We favor a nonlinear dynamic systems approach to positive affect for several reasons. First, theory and research on affective phenomena have already established that emotions are multicomponent systems that simultaneously alter patterns of thinking, behavior, subjective experience, verbal and nonverbal communication, and physiological activity. Second, such multicomponent affect systems are dynamic: They change over time as the various components within the affect system mutually influence one another. For instance, just as positive thinking and positive actions can trigger pleasant feeling states, so too can pleasant feeling states trigger positive thinking and positive actions (Fredrickson & Joiner, 2002). Such reciprocal causality and feedback within dynamic systems is best modeled with nonlinear equations because nonlinearity allows interactive and bidirectional relations (Nowak & Vallacher, 1998). Third, available evidence suggests that the dynamic systems that characterize affect are indeed nonlinear. For instance, even mild and fleeting positive affect can produce large benefits in the long run (Danner et al., 2001), underscoring the fact that outcomes (e.g., longevity) are not always proportional to inputs (e.g., expressed positivity). That observation may reflect the hallmark feature of nonlinear dynamic systems, known as sensitive dependence on initial conditions, often conveyed symbolically as the butterfly effect: As in weather forecasting, seemingly trivial inputs—like the flap of a butterfly’s wings in one location—can disproportionately determine later conditions elsewhere (Lorenz, 1993).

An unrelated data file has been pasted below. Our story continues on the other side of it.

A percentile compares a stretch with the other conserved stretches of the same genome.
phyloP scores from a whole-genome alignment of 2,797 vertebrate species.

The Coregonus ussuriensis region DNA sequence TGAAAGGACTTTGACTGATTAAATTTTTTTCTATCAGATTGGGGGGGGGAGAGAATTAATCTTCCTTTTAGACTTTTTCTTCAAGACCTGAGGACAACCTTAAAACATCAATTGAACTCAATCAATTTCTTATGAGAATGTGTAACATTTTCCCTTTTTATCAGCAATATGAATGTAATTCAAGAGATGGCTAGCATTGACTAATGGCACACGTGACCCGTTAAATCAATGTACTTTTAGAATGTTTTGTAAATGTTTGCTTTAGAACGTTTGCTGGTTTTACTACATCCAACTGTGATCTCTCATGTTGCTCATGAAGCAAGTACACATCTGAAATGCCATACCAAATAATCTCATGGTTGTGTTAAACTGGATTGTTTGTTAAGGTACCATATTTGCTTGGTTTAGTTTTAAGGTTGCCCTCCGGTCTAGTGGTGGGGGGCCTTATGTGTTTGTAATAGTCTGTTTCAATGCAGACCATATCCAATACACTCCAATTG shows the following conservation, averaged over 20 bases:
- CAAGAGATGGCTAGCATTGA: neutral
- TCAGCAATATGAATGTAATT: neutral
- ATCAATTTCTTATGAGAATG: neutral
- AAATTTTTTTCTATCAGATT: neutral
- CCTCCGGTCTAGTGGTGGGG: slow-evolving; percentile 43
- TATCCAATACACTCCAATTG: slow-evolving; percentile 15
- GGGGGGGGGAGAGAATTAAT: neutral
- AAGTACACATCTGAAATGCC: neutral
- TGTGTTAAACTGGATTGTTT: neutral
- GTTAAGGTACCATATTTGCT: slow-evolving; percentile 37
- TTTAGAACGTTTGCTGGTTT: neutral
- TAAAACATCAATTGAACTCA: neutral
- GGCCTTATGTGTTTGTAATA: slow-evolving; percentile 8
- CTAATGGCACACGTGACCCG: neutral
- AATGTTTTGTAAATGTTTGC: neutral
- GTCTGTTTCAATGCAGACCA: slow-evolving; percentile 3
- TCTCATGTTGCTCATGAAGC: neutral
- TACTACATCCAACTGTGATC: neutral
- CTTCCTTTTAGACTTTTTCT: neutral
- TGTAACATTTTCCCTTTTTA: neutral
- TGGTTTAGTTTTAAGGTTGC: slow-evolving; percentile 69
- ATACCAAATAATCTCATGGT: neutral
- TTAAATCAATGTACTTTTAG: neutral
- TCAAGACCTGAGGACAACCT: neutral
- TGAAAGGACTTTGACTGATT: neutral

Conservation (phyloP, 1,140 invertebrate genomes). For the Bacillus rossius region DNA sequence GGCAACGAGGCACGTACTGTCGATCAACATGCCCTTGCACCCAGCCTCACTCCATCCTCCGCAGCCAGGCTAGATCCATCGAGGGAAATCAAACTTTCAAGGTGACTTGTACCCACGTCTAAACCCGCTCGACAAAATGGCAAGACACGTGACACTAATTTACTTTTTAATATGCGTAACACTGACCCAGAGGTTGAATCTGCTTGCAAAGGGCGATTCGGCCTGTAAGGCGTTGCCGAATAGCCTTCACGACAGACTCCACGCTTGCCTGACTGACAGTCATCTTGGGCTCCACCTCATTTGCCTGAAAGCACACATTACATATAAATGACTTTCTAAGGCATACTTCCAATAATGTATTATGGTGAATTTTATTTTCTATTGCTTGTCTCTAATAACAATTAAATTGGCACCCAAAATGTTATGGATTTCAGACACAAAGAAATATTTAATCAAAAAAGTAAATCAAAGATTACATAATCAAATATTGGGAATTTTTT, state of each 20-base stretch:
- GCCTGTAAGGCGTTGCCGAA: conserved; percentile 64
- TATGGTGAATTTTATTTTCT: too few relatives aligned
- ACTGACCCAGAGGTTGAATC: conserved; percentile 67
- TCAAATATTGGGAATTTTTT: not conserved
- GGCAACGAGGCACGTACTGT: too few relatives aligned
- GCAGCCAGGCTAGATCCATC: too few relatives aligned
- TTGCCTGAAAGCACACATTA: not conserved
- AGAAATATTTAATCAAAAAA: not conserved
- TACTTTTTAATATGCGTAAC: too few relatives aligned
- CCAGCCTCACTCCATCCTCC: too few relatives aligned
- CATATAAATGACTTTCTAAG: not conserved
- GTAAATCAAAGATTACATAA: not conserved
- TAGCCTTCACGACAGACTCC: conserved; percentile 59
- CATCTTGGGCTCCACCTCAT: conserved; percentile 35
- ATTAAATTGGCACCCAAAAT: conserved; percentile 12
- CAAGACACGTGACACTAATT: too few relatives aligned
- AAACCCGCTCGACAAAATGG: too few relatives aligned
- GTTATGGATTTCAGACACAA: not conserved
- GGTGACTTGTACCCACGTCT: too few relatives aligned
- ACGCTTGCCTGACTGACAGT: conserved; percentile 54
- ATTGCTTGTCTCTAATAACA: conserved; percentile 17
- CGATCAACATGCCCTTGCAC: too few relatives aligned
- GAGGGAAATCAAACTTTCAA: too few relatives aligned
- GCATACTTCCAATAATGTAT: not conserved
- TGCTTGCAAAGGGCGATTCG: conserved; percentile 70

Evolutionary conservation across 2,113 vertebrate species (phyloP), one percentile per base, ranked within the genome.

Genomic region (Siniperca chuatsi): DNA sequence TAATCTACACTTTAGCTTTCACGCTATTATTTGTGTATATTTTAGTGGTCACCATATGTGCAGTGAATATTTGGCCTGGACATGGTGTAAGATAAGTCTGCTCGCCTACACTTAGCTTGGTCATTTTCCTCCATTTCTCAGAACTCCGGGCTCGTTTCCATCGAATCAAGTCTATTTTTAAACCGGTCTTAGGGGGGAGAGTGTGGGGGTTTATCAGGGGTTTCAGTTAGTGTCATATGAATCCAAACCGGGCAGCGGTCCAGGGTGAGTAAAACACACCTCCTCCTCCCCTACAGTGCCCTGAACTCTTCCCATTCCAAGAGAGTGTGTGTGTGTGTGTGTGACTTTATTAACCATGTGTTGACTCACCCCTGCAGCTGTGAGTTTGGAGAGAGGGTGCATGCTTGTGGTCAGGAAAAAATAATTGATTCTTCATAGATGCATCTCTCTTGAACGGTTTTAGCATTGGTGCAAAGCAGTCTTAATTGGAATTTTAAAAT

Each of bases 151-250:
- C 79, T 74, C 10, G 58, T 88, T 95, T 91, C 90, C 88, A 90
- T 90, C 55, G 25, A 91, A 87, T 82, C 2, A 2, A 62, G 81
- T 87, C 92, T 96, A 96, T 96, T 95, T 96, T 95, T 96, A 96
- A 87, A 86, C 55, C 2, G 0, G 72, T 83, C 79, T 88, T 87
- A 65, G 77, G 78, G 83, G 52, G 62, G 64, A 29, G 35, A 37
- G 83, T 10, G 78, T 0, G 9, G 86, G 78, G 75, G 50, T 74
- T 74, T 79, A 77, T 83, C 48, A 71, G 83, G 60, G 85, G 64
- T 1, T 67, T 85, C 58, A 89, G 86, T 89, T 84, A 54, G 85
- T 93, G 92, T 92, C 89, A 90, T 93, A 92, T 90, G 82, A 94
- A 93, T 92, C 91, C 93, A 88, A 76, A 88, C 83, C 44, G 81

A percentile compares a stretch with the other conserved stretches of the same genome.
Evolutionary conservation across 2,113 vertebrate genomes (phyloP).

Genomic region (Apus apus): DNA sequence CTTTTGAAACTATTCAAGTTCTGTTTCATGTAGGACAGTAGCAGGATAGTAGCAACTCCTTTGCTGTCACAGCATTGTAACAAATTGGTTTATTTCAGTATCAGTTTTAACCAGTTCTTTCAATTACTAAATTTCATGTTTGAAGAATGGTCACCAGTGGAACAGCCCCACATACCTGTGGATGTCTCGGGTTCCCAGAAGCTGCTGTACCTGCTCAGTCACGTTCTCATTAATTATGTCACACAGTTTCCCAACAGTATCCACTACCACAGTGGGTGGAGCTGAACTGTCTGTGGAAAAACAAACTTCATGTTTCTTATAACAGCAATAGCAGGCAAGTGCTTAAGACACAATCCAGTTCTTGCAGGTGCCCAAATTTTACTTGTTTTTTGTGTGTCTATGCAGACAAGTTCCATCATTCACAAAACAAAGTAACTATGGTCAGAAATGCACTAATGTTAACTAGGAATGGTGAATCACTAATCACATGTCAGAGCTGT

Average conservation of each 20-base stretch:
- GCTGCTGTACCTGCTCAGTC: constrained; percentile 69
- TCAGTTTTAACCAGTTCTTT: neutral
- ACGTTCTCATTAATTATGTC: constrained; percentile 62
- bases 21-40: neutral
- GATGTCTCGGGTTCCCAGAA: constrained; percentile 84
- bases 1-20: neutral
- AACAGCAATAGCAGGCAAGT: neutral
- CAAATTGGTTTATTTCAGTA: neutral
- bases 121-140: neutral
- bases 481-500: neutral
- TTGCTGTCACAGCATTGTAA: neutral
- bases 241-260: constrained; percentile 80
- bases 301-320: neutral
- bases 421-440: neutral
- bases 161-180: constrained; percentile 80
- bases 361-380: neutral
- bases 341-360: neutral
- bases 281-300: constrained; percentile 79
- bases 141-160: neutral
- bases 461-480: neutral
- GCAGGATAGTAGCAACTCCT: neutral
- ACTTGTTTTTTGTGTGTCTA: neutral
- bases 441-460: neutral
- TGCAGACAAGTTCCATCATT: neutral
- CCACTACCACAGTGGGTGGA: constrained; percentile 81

Fourth, the broaden-and-build theory resonates with two intertwined core concepts within nonlinear dynamic systems—namely, local unpredictability and global stability. Complex biological systems illustrate these concepts. In good health, people’s heart rates show beat-to-beat irregularity reflective of chaos (Goldberger, Rigney, & West, 1990). This heart rate variability is adaptive because “chaotic systems operate under a wide range of conditions and are therefore adaptable and flexible. This plasticity allows systems to cope with the exigencies of an unpredictable and changing environment” (Goldberger et al., 1990, p. 49). Similarly, fast and accurate perception seems to depend on chaotic neural systems. “Chaos underlies the ability of the brain to respond flexibly to the outside world and to generate novel activity patterns, including those that are experienced as fresh ideas” (Freeman, 1991, p. 78). In both cardiac and neurological systems, then, seemingly unpredictable local changes give rise to stable and flexible global outcomes.